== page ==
SSH Public/Private Key Issue

First, I just want to say that I've tried searching for the issue I keep running into, but I haven't found anyone with the exact same problem…

Image: Ubuntu 12.04

So, the good news:

I can log into the Linode remotely with either root (bad) or the new user I created (good). PuTTY works just great for this (I'm on Win 7 64bit if it matters).

The Bad News:

No matter what I try, I cannot get Public/Private keys to work. I've followed the instructions in the Securing Your Server - Using SSH Key Pair Authentication to a T (despite step one being a bit misleading when it points Windows users to the PuTTY guide to generate SSH keys - that guide has nothing about SSH keys in it).

I used PuTTYgen to generate my public/private key pair, uploaded it and followed steps 4 - 6 in the Securing Your Server document above.

I figured out how to tell PuTTY which private key file to use. But whenever I connect to the server, I'm still prompted for a username/password, and I'm never prompted for my private key-phrase.

I don't get any error messages - but it seems to just ignore the keyfile(s) entirely. Is there a configuration step that's missing?

21 Replies

When exporting your key out of PuttyGen to upload to your server, did you convert it to OpenSSH format? It needs to be in this format so you can use it on your Linode (or any Linux system for that matter).

-Tim

@theckman:

When exporting your key out of PuttyGen to upload to your server, did you convert it to OpenSSH format? It needs to be in this format so you can use it on your Linode (or any Linux system for that matter).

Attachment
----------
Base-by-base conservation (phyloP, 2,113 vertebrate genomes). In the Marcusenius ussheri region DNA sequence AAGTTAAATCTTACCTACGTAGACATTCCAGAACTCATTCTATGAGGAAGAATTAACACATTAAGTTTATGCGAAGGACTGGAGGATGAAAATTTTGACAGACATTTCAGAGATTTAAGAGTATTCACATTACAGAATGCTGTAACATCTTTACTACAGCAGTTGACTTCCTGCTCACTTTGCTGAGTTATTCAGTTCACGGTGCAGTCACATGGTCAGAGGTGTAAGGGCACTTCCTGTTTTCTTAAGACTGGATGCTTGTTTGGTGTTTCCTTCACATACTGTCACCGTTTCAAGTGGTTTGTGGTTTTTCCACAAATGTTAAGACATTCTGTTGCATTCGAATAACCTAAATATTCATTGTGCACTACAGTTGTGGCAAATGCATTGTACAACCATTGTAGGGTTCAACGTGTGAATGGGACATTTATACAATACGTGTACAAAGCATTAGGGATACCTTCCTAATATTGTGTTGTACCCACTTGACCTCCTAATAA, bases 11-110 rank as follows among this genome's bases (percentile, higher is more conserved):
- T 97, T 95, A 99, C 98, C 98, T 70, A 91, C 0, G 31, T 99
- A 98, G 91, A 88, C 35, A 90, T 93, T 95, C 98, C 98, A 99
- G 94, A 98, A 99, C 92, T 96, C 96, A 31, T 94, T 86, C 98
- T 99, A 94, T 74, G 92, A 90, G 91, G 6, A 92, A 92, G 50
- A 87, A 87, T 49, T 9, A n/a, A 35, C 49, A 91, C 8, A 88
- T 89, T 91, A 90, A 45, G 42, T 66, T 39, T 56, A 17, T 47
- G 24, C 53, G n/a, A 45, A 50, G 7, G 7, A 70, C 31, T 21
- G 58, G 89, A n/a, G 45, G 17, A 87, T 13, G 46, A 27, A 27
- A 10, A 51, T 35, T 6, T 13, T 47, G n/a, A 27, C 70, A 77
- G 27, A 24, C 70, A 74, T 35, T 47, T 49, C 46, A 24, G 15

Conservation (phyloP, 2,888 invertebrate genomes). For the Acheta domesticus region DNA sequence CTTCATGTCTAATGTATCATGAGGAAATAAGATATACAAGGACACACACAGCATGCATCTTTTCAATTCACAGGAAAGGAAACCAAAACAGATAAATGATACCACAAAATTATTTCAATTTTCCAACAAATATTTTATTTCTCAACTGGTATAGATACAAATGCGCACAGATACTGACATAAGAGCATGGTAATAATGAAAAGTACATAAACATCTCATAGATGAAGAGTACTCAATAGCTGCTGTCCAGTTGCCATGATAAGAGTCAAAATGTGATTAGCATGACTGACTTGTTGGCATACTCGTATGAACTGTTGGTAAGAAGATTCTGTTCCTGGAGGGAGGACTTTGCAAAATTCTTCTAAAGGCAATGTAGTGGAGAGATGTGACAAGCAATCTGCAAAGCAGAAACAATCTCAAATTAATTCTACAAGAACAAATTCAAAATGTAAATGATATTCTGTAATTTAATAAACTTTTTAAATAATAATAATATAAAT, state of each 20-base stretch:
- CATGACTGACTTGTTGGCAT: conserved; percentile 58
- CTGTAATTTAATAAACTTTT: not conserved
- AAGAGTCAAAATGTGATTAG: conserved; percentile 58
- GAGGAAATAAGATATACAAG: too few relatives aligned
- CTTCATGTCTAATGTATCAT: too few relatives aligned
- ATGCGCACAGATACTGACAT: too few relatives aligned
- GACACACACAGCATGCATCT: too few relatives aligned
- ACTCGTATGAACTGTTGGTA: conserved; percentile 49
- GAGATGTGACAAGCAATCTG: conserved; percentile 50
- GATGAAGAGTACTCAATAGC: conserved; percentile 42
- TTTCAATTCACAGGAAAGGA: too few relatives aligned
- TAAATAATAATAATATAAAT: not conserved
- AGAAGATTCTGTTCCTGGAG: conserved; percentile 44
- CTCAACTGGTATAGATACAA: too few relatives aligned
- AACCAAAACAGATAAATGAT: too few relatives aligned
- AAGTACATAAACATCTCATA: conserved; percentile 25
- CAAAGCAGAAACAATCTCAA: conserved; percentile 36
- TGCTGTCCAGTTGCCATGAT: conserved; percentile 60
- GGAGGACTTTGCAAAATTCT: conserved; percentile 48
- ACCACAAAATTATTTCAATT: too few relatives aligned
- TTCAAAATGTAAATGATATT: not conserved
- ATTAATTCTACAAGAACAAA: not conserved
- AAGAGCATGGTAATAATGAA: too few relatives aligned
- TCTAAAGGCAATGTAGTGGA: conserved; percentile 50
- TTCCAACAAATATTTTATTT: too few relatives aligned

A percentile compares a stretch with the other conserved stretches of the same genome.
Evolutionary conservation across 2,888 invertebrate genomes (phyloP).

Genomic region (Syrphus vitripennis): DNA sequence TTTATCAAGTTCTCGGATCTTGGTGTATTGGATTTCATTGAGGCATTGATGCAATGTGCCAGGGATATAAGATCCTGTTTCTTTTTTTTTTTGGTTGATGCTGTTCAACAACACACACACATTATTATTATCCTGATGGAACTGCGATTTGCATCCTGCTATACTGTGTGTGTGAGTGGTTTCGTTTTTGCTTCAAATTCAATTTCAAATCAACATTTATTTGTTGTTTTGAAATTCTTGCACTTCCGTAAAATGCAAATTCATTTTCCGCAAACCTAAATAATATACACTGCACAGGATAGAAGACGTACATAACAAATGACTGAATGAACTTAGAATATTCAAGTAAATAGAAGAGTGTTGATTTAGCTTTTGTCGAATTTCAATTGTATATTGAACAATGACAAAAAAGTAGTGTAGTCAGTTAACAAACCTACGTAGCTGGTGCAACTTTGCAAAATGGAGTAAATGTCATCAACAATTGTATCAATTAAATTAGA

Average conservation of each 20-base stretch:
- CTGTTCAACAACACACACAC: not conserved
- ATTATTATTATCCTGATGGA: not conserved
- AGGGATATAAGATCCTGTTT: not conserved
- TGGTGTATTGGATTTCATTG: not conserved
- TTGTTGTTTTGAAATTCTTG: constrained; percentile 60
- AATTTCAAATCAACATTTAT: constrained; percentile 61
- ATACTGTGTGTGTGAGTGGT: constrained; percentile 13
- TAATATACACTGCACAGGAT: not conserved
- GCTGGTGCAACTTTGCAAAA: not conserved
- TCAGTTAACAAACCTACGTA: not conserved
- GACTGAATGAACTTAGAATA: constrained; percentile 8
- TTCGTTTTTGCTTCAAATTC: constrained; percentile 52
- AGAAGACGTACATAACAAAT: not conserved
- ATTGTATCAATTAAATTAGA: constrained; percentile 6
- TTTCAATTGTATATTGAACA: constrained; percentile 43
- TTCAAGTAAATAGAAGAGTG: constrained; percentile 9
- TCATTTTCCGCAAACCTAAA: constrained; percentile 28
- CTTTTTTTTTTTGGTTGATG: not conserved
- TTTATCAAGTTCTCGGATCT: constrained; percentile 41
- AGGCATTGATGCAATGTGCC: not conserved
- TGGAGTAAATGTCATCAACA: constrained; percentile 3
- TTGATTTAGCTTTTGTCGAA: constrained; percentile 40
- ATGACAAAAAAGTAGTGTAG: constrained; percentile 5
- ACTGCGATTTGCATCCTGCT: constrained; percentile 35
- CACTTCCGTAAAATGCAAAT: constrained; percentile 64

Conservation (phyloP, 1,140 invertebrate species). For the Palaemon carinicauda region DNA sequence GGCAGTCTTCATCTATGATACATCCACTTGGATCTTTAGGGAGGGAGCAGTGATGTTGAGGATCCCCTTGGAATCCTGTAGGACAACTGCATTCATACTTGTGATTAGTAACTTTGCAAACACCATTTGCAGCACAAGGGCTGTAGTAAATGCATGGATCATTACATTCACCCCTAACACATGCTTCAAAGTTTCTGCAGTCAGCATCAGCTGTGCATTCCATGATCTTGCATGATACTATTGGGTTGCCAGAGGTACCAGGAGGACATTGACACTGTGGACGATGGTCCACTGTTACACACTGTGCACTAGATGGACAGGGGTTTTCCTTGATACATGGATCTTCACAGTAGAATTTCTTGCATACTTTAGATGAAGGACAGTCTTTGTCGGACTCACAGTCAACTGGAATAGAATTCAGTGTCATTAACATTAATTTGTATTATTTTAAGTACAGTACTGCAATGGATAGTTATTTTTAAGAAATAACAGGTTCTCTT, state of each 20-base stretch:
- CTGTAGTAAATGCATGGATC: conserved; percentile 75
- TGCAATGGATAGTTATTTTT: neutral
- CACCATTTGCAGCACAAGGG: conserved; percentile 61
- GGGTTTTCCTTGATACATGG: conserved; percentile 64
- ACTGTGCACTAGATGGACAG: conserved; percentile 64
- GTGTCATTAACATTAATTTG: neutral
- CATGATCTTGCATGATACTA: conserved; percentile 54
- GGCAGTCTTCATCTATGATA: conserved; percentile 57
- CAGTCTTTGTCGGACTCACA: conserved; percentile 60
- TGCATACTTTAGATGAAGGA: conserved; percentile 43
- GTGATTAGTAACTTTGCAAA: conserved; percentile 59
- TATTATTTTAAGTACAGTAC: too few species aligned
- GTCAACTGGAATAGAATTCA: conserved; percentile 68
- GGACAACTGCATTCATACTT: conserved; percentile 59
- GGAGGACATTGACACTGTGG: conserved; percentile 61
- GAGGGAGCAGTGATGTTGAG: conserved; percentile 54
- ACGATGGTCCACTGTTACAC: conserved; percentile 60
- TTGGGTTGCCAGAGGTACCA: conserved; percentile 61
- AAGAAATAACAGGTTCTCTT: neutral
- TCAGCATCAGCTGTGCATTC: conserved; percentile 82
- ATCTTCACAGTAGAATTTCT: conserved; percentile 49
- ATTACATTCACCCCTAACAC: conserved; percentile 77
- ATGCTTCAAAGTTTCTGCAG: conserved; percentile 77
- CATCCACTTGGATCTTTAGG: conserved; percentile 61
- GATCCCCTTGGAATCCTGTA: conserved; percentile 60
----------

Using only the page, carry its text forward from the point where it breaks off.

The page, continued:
-Tim

No, I didn't (none of the guides made mention of that). I just went in and loaded my private key and then went to "Conversions -> Export OpenSSH Key" and created a new public key file. I deleted everything under my user .ssh directory (rm -r .ssh) and repeated steps 4 - 6 to install the file and set permissions.

Logged out, connected - still prompted for a username and password.

That's because that article assumes you are creating the keys on the command-line using the ssh-keygen tool.

If you're using PuttyGen, which you need to if you'll be using PuTTy, you need to output the key in OpenSSH format and then put that in your ~/.ssh/authorized_keys file.

-Tim

@DigitalNoise:

First, I just want to say that I've tried searching for the issue I keep running into, but I haven't found anyone with the exact same problem…

Image: Ubuntu 12.04

So, the good news:

I can log into the Linode remotely with either root (bad) or the new user I created (good). PuTTY works just great for this (I'm on Win 7 64bit if it matters).

The Bad News:

No matter what I try, I cannot get Public/Private keys to work. I've followed the instructions in the Securing Your Server - Using SSH Key Pair Authentication to a T (despite step one being a bit misleading when it points Windows users to the PuTTY guide to generate SSH keys - that guide has nothing about SSH keys in it).

I used PuTTYgen to generate my public/private key pair, uploaded it and followed steps 4 - 6 in the Securing Your Server document above.

I figured out how to tell PuTTY which private key file to use. But whenever I connect to the server, I'm still prompted for a username/password, and I'm never prompted for my private key-phrase.

I don't get any error messages - but it seems to just ignore the keyfile(s) entirely. Is there a configuration step that's missing?

Search for my name In the forums I created a step by step guide for doing this about a month ago

@theckman:

That's because that article assumes you are creating the keys on the command-line using the ssh-keygen tool.

If you're using PuttyGen, which you need to if you'll be using PuTTy, you need to output the key in OpenSSH format and then put that in your ~/.ssh/authorized_keys file.

-Tim

Hi Tim, can you use the write up I done awhile back? there is a tone of info missing in the linode wiki for setting up public keys.